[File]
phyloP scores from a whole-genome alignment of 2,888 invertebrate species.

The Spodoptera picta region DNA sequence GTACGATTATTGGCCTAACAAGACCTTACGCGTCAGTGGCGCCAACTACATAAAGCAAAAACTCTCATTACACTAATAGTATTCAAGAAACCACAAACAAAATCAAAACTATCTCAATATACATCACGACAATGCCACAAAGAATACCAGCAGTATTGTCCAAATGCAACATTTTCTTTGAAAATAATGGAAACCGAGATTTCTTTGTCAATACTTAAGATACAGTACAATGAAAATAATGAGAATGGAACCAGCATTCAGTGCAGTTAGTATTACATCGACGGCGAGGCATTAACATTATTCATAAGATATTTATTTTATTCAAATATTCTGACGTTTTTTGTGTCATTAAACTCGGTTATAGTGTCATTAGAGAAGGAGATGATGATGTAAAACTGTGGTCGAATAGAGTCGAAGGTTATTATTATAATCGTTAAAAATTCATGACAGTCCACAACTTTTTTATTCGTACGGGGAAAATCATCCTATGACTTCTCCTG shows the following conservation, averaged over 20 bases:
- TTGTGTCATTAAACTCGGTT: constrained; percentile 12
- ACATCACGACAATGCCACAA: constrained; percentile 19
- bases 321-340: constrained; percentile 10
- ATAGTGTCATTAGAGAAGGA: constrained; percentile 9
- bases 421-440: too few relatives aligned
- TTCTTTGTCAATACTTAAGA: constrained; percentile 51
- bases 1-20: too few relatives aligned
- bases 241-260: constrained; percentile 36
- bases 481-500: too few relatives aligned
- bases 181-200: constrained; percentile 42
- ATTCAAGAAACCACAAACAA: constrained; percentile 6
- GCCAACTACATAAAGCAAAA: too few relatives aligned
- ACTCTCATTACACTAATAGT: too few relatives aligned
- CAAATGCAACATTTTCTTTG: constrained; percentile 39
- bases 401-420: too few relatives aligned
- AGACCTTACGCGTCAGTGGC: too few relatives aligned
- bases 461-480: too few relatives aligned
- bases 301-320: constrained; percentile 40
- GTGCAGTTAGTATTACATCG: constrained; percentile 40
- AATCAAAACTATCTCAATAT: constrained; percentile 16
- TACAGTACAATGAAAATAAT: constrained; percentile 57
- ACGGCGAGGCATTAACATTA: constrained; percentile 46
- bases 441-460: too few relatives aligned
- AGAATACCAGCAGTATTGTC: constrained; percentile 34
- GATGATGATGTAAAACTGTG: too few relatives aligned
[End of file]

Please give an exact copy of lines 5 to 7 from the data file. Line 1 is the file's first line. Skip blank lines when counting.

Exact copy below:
- bases 321-340: constrained; percentile 10
- ATAGTGTCATTAGAGAAGGA: constrained; percentile 9
- bases 421-440: too few relatives aligned